This part in the Dissecting XPS series will take off were we ended part 3, by looking into how the actual content is marked up.

The content is contained in the FixedPage element and it is marked up by three different elements

  • the Path element which specified a geometry filled with a brush
  • the Glyphs element which represents text
  • the Canvas element which groups elements together

The Path element

A triangle using the Path element The Path element is used to specify a geometry shape and optionally fill it using a brush. This XPS markup code creates the triangle shown on the right.

   1:  Path Stroke="#000000" StrokeThickness="10"> 
   2:   Path.Fill>
   3:    LinearGradientBrush MappingMode="Absolute"  StartPoint="0,0"            EndPoint="0,8" SpreadMethod="Reflect"> 
   4:     LinearGradientBrush.GradientStops> 
   5:       GradientStop Color="#333311" Offset="0.0" /> 
   6:       GradientStop Color="#3333FF" Offset="1.0" /> 
   7:      LinearGradientBrush.GradientStops> 
   8:     LinearGradientBrush> 
   9:   Path.Fill>
  10:   Path.Data> 
  11:    PathGeometry> 
  12:     PathFigure StartPoint="50,50" IsClosed="true"> 
  13:      PolyLineSegment Points="250,50 150,250" /> 
  14:     </PathFigure> 
  15:    </PathGeometry> 
  16:   Path.Data> 
  17:  Path> 

.csharpcode, .csharpcode pre { font-size: small; color: black; font-family: consolas, “Courier New”, courier, monospace; background-color: #ffffff; /*white-space: pre;*/ } .csharpcode pre { margin: 0em; overflow-x:visible;border:0px} .csharpcode .rem { color: #008000; } .csharpcode .kwrd { color: #0000ff; } .csharpcode .str { color: #006080; } .csharpcode .op { color: #0000c0; } .csharpcode .preproc { color: #cc6633; } .csharpcode .asp { background-color: #ffff00; } .csharpcode .html { color: #800000; } .csharpcode .attr { color: #ff0000; } .csharpcode .alt { background-color: #f4f4f4; width: 100%; margin: 0em; } .csharpcode .lnum { color: #606060; }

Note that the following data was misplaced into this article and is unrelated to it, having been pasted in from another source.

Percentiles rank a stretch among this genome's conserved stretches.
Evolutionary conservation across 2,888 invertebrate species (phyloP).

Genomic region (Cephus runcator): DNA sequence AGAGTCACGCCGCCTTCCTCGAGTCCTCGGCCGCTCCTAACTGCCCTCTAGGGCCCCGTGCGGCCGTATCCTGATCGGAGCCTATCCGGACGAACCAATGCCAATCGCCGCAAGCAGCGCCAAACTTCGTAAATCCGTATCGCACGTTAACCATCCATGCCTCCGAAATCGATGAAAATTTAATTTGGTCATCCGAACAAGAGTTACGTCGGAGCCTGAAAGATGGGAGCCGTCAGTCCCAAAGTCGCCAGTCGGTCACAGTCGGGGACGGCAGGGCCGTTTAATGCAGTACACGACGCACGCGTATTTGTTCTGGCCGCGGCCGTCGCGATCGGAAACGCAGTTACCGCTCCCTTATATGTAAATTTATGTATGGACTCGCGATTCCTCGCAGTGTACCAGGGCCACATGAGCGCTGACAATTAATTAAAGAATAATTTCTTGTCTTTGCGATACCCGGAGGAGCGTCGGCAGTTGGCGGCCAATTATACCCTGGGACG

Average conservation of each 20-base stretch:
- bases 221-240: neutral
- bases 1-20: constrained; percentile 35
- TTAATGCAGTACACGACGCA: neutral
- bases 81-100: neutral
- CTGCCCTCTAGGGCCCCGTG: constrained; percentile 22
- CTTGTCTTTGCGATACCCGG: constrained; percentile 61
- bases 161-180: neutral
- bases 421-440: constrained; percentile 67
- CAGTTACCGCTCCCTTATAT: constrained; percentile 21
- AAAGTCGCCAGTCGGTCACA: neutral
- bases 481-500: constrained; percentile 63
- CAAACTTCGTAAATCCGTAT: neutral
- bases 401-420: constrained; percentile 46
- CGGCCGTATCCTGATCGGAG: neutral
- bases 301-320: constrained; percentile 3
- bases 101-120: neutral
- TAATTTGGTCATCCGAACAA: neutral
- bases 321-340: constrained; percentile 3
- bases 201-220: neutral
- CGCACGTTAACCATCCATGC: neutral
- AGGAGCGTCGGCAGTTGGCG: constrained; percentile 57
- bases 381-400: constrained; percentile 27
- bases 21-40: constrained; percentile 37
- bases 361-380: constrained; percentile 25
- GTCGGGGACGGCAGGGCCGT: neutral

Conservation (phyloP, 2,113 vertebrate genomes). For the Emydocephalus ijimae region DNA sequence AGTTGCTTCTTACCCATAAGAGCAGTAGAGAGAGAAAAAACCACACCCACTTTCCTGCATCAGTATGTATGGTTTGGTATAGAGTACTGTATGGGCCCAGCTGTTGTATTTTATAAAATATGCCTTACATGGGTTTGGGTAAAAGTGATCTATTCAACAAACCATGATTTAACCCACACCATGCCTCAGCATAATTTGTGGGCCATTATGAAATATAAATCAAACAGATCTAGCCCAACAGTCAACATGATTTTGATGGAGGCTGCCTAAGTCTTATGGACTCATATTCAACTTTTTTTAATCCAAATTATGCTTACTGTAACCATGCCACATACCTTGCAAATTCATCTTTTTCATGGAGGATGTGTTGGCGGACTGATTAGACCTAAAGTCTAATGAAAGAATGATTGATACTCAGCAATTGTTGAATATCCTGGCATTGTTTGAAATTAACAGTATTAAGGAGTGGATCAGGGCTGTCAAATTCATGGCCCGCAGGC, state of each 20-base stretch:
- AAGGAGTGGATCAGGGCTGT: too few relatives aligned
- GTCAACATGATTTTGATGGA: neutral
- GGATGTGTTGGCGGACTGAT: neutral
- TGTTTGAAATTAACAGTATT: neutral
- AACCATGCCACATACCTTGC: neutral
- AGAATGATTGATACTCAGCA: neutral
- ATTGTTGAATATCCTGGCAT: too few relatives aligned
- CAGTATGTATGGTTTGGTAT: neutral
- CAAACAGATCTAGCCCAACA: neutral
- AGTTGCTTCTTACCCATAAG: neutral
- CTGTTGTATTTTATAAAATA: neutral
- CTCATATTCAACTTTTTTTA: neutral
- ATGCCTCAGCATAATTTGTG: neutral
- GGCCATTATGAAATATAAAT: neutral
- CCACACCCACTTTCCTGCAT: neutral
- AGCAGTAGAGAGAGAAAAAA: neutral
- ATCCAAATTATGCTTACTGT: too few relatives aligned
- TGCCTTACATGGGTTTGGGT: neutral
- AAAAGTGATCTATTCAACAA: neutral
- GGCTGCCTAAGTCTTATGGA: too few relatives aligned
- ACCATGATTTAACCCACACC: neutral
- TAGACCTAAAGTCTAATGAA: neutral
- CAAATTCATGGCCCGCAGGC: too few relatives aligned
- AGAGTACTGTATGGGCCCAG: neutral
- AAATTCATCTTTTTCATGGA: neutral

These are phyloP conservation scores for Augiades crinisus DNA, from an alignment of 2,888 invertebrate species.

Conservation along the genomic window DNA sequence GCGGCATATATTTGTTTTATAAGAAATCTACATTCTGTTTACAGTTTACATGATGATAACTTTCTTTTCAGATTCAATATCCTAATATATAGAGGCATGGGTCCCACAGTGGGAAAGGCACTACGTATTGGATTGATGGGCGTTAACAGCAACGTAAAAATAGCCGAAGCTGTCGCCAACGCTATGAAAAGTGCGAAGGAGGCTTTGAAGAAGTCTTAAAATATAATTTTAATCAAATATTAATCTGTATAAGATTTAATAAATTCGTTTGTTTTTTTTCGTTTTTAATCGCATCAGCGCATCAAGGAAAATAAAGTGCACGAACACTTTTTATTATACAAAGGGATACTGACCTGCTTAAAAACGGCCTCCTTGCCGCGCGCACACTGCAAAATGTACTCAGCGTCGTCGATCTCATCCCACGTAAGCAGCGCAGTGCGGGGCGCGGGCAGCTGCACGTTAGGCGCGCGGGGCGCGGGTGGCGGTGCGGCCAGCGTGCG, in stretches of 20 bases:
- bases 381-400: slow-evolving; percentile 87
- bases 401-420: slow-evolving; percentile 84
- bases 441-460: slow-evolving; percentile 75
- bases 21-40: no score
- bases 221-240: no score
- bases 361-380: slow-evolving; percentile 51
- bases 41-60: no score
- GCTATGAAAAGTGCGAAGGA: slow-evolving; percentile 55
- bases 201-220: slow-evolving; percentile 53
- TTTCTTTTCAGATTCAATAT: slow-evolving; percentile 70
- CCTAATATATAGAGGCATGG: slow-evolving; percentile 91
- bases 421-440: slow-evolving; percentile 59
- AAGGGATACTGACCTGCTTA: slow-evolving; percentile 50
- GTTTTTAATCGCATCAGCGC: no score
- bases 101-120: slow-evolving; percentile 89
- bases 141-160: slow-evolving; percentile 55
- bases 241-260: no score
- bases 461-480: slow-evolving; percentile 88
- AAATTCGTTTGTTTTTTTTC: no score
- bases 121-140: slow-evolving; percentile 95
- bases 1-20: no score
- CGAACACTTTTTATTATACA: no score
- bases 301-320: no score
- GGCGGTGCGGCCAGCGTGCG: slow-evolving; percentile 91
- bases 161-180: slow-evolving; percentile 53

The Path element syntax contains several advanced features and allows you to create advanced vector graphics including lines, curves, arcs, beziers etc. Read more in the XPS Specification [1] or at Feng Yuans[5] blog (here an example of radial gradient brushes). If you are familiar with the XAML elements then this will be a piece of cake [6].

The Glyph element

Hello World using Glyph The Glyph element is used to draw text that has the same font and style. You specify the font, size and the location of the Unicode text to write:

   1:  Glyphs Fill="#000000" FontRenderingEmSize="48"  
   2:  OriginX="100" 
   3:  OriginY="100"  
   4:  UnicodeString="Hello World!"  
   5:  FontUri="../../../Resources/Fonts/arial.ttf" />

The sample above also requires that we have a Font part (the .TTF file), a relationship to the Font part in the FixedPage and that the TTF Content Type is present in the [Content_Types].xml file.

As the Path element the Glyph element is very powerful and allows you to do really advanced typing in any kind of written language. You may also apply any kind of brush to fill the glyphs.

The Canvas element

The Canvas element groups other elements (Paths, Glyphs or other Canvas elements) together to either group the elements into units or to apply properties to each child or ancestor of the unit, for example opacity.

By now you should be able to create your own XPS file using just Notepad and a ZIP program. Up next in the series is some more information on the XPS document properties.

Further reading and references

[1] XPS Specification[2] Dissecting XPS - part 1 - The basics[3] Dissecting XPS - part 2 - Inside the XPS document[4] Dissecting XPS - part 3 - the Fixed Document[5] The blog of Feng Yuan - master of XPS [6] WPF/XAML Graphics

Side note: Windows Vista uses XPS as it’s internal printer spooling.